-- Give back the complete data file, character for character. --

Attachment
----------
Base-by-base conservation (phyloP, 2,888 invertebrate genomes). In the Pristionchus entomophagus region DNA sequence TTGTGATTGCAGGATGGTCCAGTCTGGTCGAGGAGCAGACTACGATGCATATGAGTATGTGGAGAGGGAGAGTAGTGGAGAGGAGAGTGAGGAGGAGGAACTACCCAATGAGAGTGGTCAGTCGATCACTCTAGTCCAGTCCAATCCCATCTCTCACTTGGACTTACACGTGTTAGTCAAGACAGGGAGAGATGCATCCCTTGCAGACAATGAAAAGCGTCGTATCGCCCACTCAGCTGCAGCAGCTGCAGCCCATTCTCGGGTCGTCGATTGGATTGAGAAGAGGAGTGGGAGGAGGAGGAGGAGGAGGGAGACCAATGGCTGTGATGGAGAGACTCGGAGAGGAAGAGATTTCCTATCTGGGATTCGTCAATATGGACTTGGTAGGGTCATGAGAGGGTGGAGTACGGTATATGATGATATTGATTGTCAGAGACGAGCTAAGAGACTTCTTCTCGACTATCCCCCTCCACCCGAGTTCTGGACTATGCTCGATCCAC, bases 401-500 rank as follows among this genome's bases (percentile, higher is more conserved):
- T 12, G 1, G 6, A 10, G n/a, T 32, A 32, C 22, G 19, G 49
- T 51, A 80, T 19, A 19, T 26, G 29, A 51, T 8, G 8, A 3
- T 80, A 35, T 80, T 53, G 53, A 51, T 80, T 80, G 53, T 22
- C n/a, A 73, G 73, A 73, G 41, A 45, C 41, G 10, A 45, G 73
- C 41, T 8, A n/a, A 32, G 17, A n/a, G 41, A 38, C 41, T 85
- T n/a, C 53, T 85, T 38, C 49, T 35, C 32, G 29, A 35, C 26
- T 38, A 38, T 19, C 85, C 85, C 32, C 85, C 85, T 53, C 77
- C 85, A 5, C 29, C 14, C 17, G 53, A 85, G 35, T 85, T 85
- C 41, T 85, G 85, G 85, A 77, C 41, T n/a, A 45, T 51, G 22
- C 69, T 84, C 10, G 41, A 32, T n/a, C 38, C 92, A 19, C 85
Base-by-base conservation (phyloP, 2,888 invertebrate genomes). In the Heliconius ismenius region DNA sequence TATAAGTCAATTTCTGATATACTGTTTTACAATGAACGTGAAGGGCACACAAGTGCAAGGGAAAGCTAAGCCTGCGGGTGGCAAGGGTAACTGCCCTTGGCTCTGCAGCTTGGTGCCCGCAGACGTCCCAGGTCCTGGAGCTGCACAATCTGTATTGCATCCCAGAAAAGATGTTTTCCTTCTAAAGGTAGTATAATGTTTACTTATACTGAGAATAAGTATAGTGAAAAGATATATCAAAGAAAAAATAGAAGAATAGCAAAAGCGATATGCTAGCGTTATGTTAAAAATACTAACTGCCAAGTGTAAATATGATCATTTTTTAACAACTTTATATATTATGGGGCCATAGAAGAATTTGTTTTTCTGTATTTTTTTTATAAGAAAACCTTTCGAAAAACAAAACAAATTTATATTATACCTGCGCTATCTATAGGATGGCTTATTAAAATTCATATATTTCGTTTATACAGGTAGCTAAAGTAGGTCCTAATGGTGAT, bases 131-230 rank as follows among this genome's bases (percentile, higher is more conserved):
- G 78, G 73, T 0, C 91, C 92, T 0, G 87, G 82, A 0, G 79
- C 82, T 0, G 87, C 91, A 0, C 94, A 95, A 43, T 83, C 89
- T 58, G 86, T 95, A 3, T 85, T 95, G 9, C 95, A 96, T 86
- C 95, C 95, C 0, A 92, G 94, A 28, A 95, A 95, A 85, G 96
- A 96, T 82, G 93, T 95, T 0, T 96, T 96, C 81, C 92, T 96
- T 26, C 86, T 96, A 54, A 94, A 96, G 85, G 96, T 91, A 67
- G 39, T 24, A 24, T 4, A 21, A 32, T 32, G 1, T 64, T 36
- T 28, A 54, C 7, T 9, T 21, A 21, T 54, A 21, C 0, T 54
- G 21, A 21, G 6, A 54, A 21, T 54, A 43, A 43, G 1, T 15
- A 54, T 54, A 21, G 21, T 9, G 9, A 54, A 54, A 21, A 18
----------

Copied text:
Base-by-base conservation (phyloP, 2,888 invertebrate genomes). In the Pristionchus entomophagus region DNA sequence TTGTGATTGCAGGATGGTCCAGTCTGGTCGAGGAGCAGACTACGATGCATATGAGTATGTGGAGAGGGAGAGTAGTGGAGAGGAGAGTGAGGAGGAGGAACTACCCAATGAGAGTGGTCAGTCGATCACTCTAGTCCAGTCCAATCCCATCTCTCACTTGGACTTACACGTGTTAGTCAAGACAGGGAGAGATGCATCCCTTGCAGACAATGAAAAGCGTCGTATCGCCCACTCAGCTGCAGCAGCTGCAGCCCATTCTCGGGTCGTCGATTGGATTGAGAAGAGGAGTGGGAGGAGGAGGAGGAGGAGGGAGACCAATGGCTGTGATGGAGAGACTCGGAGAGGAAGAGATTTCCTATCTGGGATTCGTCAATATGGACTTGGTAGGGTCATGAGAGGGTGGAGTACGGTATATGATGATATTGATTGTCAGAGACGAGCTAAGAGACTTCTTCTCGACTATCCCCCTCCACCCGAGTTCTGGACTATGCTCGATCCAC, bases 401-500 rank as follows among this genome's bases (percentile, higher is more conserved):
- T 12, G 1, G 6, A 10, G n/a, T 32, A 32, C 22, G 19, G 49
- T 51, A 80, T 19, A 19, T 26, G 29, A 51, T 8, G 8, A 3
- T 80, A 35, T 80, T 53, G 53, A 51, T 80, T 80, G 53, T 22
- C n/a, A 73, G 73, A 73, G 41, A 45, C 41, G 10, A 45, G 73
- C 41, T 8, A n/a, A 32, G 17, A n/a, G 41, A 38, C 41, T 85
- T n/a, C 53, T 85, T 38, C 49, T 35, C 32, G 29, A 35, C 26
- T 38, A 38, T 19, C 85, C 85, C 32, C 85, C 85, T 53, C 77
- C 85, A 5, C 29, C 14, C 17, G 53, A 85, G 35, T 85, T 85
- C 41, T 85, G 85, G 85, A 77, C 41, T n/a, A 45, T 51, G 22
- C 69, T 84, C 10, G 41, A 32, T n/a, C 38, C 92, A 19, C 85
Base-by-base conservation (phyloP, 2,888 invertebrate genomes). In the Heliconius ismenius region DNA sequence TATAAGTCAATTTCTGATATACTGTTTTACAATGAACGTGAAGGGCACACAAGTGCAAGGGAAAGCTAAGCCTGCGGGTGGCAAGGGTAACTGCCCTTGGCTCTGCAGCTTGGTGCCCGCAGACGTCCCAGGTCCTGGAGCTGCACAATCTGTATTGCATCCCAGAAAAGATGTTTTCCTTCTAAAGGTAGTATAATGTTTACTTATACTGAGAATAAGTATAGTGAAAAGATATATCAAAGAAAAAATAGAAGAATAGCAAAAGCGATATGCTAGCGTTATGTTAAAAATACTAACTGCCAAGTGTAAATATGATCATTTTTTAACAACTTTATATATTATGGGGCCATAGAAGAATTTGTTTTTCTGTATTTTTTTTATAAGAAAACCTTTCGAAAAACAAAACAAATTTATATTATACCTGCGCTATCTATAGGATGGCTTATTAAAATTCATATATTTCGTTTATACAGGTAGCTAAAGTAGGTCCTAATGGTGAT, bases 131-230 rank as follows among this genome's bases (percentile, higher is more conserved):
- G 78, G 73, T 0, C 91, C 92, T 0, G 87, G 82, A 0, G 79
- C 82, T 0, G 87, C 91, A 0, C 94, A 95, A 43, T 83, C 89
- T 58, G 86, T 95, A 3, T 85, T 95, G 9, C 95, A 96, T 86
- C 95, C 95, C 0, A 92, G 94, A 28, A 95, A 95, A 85, G 96
- A 96, T 82, G 93, T 95, T 0, T 96, T 96, C 81, C 92, T 96
- T 26, C 86, T 96, A 54, A 94, A 96, G 85, G 96, T 91, A 67
- G 39, T 24, A 24, T 4, A 21, A 32, T 32, G 1, T 64, T 36
- T 28, A 54, C 7, T 9, T 21, A 21, T 54, A 21, C 0, T 54
- G 21, A 21, G 6, A 54, A 21, T 54, A 43, A 43, G 1, T 15
- A 54, T 54, A 21, G 21, T 9, G 9, A 54, A 54, A 21, A 18